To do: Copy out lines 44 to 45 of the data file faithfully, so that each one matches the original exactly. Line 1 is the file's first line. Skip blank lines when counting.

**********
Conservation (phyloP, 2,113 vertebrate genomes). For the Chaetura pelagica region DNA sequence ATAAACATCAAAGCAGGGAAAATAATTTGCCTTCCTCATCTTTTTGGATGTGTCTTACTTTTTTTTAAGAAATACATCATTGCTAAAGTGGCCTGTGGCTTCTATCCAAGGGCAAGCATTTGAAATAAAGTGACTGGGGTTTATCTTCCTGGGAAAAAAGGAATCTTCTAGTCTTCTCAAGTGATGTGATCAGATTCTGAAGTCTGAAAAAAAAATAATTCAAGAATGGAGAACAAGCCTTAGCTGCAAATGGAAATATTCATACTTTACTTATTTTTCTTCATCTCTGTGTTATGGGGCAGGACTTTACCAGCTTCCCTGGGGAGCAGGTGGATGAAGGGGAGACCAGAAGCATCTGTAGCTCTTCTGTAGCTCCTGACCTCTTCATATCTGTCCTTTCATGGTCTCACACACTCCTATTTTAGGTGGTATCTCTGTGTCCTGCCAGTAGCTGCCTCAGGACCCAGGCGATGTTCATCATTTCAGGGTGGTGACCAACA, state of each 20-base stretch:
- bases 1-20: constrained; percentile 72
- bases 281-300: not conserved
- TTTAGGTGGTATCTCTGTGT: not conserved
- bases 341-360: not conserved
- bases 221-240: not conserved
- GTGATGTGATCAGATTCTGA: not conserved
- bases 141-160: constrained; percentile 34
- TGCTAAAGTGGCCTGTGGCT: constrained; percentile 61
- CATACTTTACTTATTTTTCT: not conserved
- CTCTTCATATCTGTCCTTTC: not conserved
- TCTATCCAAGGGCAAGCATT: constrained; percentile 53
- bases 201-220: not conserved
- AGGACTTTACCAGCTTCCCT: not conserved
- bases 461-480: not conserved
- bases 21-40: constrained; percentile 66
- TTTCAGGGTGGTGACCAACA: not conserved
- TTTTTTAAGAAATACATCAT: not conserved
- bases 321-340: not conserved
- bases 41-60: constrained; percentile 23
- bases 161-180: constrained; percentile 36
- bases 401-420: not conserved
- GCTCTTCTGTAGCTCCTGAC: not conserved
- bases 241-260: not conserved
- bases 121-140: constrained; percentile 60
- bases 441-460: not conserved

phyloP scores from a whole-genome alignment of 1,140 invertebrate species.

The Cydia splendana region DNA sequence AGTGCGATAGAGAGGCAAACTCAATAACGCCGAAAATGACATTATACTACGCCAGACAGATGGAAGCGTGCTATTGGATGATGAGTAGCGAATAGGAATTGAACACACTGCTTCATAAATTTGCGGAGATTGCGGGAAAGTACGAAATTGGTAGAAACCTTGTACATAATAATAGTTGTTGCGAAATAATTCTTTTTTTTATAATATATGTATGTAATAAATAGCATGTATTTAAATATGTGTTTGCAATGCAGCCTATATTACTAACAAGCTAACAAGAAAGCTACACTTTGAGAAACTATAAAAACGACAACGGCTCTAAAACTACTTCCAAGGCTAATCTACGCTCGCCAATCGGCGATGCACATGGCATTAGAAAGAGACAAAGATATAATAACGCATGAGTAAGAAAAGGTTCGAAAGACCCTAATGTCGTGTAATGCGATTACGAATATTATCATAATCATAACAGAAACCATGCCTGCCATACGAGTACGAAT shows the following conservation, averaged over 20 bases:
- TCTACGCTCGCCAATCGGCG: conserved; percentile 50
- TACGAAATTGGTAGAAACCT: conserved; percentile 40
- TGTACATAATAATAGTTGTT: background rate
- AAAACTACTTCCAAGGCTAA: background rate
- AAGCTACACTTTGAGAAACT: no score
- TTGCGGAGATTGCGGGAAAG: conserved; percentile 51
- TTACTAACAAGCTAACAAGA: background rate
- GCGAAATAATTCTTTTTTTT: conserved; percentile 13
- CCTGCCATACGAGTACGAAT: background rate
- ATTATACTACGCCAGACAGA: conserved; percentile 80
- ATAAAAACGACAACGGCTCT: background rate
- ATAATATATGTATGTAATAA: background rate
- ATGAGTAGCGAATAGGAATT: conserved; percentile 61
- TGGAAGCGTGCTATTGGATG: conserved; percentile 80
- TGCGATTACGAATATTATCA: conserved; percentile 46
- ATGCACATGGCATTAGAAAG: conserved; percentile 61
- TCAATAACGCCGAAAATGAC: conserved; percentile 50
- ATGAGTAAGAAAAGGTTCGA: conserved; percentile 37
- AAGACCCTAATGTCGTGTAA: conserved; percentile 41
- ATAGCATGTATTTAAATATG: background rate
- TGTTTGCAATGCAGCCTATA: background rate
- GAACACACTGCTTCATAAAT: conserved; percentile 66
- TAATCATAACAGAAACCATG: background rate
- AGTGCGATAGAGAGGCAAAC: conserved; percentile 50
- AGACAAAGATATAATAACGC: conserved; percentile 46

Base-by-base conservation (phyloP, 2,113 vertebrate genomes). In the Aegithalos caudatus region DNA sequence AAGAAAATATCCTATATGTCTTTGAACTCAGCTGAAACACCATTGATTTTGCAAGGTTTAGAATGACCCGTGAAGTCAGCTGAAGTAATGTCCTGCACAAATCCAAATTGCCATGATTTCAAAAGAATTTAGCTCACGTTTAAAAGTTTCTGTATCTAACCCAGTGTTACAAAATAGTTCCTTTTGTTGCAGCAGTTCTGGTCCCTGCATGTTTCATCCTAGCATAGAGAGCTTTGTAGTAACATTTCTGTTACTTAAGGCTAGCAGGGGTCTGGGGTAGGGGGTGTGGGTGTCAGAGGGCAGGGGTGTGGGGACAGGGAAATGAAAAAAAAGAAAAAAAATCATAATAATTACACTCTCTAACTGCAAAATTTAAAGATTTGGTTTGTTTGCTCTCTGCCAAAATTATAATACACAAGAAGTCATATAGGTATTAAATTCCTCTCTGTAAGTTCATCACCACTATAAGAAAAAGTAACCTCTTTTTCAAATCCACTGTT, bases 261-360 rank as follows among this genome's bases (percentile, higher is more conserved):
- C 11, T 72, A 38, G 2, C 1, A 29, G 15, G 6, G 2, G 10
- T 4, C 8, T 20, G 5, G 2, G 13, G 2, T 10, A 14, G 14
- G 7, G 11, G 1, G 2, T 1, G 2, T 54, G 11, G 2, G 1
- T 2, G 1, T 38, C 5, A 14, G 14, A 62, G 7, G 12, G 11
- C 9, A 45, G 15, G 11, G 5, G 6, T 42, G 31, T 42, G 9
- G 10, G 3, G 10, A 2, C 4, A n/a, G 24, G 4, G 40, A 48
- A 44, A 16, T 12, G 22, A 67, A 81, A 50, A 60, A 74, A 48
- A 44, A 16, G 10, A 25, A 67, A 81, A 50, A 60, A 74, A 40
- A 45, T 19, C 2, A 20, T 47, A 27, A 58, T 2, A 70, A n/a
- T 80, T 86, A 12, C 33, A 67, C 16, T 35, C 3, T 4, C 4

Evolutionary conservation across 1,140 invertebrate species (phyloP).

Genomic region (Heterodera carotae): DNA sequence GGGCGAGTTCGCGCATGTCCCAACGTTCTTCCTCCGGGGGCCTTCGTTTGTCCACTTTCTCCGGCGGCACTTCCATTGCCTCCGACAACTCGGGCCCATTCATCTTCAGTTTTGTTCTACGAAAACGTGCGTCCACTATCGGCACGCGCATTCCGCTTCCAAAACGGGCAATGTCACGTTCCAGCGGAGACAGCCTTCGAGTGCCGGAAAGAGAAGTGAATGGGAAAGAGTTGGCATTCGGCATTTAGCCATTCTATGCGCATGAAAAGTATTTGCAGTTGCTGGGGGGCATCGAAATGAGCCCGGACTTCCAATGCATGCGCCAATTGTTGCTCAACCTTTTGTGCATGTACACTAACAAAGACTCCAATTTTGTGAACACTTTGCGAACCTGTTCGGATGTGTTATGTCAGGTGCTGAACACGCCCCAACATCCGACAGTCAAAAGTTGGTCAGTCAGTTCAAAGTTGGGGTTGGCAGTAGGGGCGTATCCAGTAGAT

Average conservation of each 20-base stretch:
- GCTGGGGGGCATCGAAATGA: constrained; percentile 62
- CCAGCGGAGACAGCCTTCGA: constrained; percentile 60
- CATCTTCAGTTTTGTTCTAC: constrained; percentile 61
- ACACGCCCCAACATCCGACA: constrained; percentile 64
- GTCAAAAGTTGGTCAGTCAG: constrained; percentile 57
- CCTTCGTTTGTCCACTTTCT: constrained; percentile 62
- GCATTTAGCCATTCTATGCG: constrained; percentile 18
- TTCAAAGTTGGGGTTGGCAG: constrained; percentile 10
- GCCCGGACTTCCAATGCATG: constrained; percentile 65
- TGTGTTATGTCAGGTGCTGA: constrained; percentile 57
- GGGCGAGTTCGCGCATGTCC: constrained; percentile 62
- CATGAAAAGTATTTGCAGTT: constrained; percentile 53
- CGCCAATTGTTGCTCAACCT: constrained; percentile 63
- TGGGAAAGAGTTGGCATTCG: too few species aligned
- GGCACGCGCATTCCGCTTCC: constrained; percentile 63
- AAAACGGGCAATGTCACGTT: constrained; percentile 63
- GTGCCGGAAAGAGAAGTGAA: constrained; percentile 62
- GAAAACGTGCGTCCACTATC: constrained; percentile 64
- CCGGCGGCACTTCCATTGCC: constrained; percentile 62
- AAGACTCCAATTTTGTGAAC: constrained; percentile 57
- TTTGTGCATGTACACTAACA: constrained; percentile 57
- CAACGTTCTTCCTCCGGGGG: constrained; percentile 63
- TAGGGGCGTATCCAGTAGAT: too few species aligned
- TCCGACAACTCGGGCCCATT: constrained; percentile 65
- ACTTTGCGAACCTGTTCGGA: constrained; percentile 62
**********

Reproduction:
- ATGCACATGGCATTAGAAAG: conserved; percentile 61
- TCAATAACGCCGAAAATGAC: conserved; percentile 50